July 2018
Volume 59, Issue 9
Open Access
ARVO Annual Meeting Abstract  |   July 2018
Validating Optos® ultra wide-field imaging against conventional Topcon® imaging
Author Affiliations & Notes
  • Stine Byberg
    Steno Diabetes Center Copenhagen, Gentofte, Denmark
  • Dorte Visitisen
    Steno Diabetes Center Copenhagen, Gentofte, Denmark
  • Morten Haaning Charles
    Aarhus University, Aarhus, Denmark
  • Marianne Valerius
    Steno Diabetes Center Copenhagen, Gentofte, Denmark
  • Ellen Juul
    Steno Diabetes Center Copenhagen, Gentofte, Denmark
  • Marit Eika Jørgensen
    Steno Diabetes Center Copenhagen, Gentofte, Denmark
  • Henrik Lund-Andersen
    Steno Diabetes Center Copenhagen, Gentofte, Denmark
    Dept. of Ophthalmology, Rigshospitalet, Glostrup, Denmark
  • Footnotes
    Commercial Relationships   Stine Byberg, None; Dorte Visitisen, None; Morten Charles, None; Marianne Valerius, None; Ellen Juul, None; Marit Jørgensen, None; Henrik Lund-Andersen, None
  • Footnotes
    Support  None
Investigative Ophthalmology & Visual Science July 2018, Vol.59, 1055. doi:
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      Stine Byberg, Dorte Visitisen, Morten Haaning Charles, Marianne Valerius, Ellen Juul, Marit Eika Jørgensen, Henrik Lund-Andersen; Validating Optos® ultra wide-field imaging against conventional Topcon® imaging. Invest. Ophthalmol. Vis. Sci. 2018;59(9):1055.

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      © ARVO (1962-2015); The Authors (2016-present)

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Abstract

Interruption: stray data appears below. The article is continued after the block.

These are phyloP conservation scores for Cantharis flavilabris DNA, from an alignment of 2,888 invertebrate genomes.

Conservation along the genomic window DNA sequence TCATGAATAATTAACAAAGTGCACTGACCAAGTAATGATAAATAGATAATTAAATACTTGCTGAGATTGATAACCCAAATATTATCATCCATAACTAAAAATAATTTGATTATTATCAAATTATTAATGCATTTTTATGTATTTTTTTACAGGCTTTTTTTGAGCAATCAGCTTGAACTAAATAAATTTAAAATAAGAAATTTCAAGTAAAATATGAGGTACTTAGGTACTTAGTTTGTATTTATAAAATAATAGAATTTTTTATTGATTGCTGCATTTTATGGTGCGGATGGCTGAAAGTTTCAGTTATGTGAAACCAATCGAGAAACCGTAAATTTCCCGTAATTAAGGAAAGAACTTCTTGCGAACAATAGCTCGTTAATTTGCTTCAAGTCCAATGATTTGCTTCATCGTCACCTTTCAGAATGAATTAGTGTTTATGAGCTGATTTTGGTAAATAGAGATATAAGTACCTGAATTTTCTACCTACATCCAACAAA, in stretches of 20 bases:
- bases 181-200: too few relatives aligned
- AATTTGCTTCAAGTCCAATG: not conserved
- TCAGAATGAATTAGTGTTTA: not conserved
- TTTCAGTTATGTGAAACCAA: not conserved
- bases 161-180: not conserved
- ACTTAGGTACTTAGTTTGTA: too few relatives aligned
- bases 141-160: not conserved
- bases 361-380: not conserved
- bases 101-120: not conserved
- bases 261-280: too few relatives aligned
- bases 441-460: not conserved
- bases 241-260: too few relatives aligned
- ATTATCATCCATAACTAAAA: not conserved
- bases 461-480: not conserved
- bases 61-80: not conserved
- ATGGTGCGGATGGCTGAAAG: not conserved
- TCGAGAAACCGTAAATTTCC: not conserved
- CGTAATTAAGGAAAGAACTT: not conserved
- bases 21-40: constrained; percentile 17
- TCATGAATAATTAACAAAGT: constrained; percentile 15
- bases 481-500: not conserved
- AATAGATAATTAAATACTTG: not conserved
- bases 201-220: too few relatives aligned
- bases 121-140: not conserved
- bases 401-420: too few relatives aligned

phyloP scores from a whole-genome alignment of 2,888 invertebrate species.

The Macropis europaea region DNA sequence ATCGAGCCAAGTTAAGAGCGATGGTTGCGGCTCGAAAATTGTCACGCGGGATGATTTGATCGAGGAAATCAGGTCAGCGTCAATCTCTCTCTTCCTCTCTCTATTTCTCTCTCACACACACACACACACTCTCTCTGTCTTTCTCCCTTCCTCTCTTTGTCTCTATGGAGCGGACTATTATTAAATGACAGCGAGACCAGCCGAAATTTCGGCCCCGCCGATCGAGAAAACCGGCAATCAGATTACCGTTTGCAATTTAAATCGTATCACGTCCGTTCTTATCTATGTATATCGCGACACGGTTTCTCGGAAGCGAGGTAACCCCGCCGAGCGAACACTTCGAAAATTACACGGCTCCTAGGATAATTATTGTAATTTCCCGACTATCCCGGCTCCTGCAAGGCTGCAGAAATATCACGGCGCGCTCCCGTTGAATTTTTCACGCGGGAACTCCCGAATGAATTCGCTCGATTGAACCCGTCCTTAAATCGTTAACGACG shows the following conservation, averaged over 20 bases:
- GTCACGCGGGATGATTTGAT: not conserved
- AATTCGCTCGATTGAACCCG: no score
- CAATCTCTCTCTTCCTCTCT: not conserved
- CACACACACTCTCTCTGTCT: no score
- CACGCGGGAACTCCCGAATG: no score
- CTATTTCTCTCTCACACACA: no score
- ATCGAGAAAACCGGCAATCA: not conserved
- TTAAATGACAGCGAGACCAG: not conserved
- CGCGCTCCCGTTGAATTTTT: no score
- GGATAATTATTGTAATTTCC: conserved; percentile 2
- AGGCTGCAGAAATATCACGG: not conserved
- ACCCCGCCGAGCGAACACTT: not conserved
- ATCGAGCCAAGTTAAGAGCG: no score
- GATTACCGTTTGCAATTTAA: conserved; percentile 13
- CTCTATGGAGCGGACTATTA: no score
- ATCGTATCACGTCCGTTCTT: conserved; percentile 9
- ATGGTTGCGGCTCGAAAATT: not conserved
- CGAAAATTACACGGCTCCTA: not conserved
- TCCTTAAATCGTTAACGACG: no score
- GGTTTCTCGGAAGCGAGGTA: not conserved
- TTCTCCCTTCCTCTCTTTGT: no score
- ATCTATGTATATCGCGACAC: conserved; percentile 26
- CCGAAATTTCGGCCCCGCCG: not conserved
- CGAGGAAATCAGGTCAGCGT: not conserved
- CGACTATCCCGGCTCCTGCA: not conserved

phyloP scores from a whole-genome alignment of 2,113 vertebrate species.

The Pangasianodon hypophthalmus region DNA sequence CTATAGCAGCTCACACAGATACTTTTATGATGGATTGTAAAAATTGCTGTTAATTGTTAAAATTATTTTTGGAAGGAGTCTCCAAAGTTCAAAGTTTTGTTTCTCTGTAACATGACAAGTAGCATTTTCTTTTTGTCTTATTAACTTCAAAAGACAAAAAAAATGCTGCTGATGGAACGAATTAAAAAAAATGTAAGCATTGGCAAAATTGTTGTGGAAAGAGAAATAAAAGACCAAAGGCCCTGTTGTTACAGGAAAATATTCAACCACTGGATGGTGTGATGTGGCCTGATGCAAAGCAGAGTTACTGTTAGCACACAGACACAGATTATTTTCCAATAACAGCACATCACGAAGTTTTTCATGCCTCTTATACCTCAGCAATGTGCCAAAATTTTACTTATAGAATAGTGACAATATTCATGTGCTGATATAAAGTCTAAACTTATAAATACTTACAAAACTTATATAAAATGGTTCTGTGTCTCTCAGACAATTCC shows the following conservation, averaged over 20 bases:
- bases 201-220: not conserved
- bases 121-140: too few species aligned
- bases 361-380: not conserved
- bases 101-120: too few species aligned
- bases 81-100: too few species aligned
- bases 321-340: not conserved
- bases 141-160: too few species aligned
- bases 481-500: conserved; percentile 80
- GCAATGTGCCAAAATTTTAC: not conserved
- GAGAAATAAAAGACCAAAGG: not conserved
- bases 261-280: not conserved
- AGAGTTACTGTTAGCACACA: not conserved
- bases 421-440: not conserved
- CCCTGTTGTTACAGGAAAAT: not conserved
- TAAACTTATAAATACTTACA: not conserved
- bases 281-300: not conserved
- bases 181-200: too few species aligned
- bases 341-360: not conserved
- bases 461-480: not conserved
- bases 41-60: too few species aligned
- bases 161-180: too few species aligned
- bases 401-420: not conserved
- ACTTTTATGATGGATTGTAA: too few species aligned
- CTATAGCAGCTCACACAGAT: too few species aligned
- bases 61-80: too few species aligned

Purpose : Current diabetic retinopathy screening methods are costly, require highly specialized personnel and patient mydriasis. The new Optos® apparatus can be operated by non-specialists and provides ultra wide-field imaging, with 200° views of the retina in a single image. Conventional methods only provide 90° image views of the retina in up to 16 images. We aimed to validate the Optos® imaging against conventional Topcon® imaging for grading retinopathy.

Methods : We conducted a follow-up study of 101 persons with diabetes who participated in the Addition-DK study. Retina fundus photos using both Optos® and Topcon® imaging were taken for both eyes among all participants. All photos were graded by specialist ophthalmologic nurses, using an adaptation of the Early Treatment Diabetic Retinopathy Scale (ETDRS). We constructed frequency tables separately for peripheral- and macular grading. Levels of agreement between the grading of Optos® and Topcon® images were assessed using weighted Kappa statistics, separately for peripheral and macular imaging

Results : Using Optos® imaging, a larger proportion of the peripheral grading was determined “grade 1” or “grade 2”compared with Topcon® (Figure 1). The inter-camera agreement was substantial (0.63 (95%CI: 0.39-0.87)) for macular retinopathy and fair (0.30 (95%CI: 0.16-0.44)) for peripheral retinopathy (both with a P-value<0.001).

Conclusions : The inter-camera agreement was acceptable for macular retinopathy, but only fair for peripheral retinopathy, with the Optos® apparatus finding more microvascular changes in the periphery than the conventional Topcon® apparatus. Whether this has any clinical significance remains to be explored.

This is an abstract that was submitted for the 2018 ARVO Annual Meeting, held in Honolulu, Hawaii, April 29 - May 3, 2018.

 

Figure 1. Comparison of retinopathy grading using Topcon® and Optos® in the periphery and in the macula

Figure 1. Comparison of retinopathy grading using Topcon® and Optos® in the periphery and in the macula

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